“Such an outpouring of support for the Jenny Ching family tonight,” Tom Keating posted to Facebook on Wednesday night. “The lines of people at the Eaton Funeral Home (were) literally around the corner.”

The owner of Ray’s New Garden, the Chinese restaurant where Ching worked for 28 years, also mourned her death on the establishment’s Facebook page

“Jenny always had a smile on her face and was one of the kindest people to touch so many lives,” the post read. “Please keep Jenny and her family in your thoughts and prayers during this difficult time.”

A GoFundMe page established to help her family with expenses described Ching as a beautiful woman with a huge heart.

“She would do anything for anyone,” the page read. “If she wasn’t greeting you with a big smile at the New Garden restaurant where she worked, she was stopping you on the street to find out how you’re doing. She was a wonderful mom, and will be truly missed by everyone who knew her.”

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Ching’s obituary read that she would be remembered for her smile, her kindness and her devotion to her family.

“Most importantly, Jenny will be remembered for her boundless love for her two sons, David and Dennis, of whom she was so proud,” the obituary read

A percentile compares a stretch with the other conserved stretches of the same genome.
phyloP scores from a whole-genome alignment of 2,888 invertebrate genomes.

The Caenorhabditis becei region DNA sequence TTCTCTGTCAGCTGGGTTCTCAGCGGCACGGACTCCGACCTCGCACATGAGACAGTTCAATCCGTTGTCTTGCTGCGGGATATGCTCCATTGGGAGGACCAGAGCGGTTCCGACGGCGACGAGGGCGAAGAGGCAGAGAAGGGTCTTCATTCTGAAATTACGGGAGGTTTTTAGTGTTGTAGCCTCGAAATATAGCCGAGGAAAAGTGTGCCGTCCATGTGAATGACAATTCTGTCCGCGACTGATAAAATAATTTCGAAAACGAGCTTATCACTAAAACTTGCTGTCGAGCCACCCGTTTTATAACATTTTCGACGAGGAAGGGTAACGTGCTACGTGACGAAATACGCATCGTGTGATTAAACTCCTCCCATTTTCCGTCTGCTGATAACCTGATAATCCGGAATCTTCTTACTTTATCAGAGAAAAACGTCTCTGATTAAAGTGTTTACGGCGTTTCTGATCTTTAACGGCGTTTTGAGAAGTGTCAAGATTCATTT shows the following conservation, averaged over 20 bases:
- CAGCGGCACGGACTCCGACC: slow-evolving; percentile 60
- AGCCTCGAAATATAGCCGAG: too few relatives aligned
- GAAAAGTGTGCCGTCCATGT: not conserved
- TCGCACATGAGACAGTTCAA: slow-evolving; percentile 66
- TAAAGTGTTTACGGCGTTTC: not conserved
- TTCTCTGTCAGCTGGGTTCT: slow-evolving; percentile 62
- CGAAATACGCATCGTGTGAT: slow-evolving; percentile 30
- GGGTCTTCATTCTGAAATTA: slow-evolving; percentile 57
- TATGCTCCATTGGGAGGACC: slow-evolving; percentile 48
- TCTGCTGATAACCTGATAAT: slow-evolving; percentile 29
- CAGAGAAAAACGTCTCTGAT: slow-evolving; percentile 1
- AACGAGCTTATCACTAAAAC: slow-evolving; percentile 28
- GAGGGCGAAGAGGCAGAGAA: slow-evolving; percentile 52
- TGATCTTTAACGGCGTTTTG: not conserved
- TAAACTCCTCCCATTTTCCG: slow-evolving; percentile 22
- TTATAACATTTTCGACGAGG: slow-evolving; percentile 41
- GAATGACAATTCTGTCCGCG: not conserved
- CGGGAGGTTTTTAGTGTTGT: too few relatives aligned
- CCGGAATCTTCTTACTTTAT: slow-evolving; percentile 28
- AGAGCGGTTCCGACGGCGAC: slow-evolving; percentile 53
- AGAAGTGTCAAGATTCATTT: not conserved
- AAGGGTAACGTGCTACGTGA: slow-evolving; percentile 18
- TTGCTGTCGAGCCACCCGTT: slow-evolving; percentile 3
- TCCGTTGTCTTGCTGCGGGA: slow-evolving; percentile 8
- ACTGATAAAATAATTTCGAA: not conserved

Her family asked that, instead of flowers, mourners contribute to an education fund for Ching’s sons. 

Officials with the Centers for Disease Control and Prevention report that the current flu season is a dangerous one, spreading quickly across the country. Dr. Daniel B. Jernigan told ABC News on Wednesday that the season, which began earlier than usual this year, is reaching near-epidemic levels.

Part of the problem is that this year’s most prevalent flu strain is H3N2, or Influenza A. That strain is particularly severe and harder to contain than other strains of the virus. 

“Whenever (H3N2) shows up, it causes lots of disease, lots of hospitalizations, lots of cases and lots of deaths,” Jernigan told ABC News

This year’s flu strain has been particularly hard on younger patients. 

Kyler Baughman, 21, of Latrobe, Pennsylvania, died Dec. 28 of complications of the flu. The bodybuilder succumbed to organ failure brought on by flu-related septic shock, his family said.

In Ohio, Jonah Rieben, 4, died Saturday of complications of the flu. An 18-month-old boy from the Toledo area also died of the flu Monday.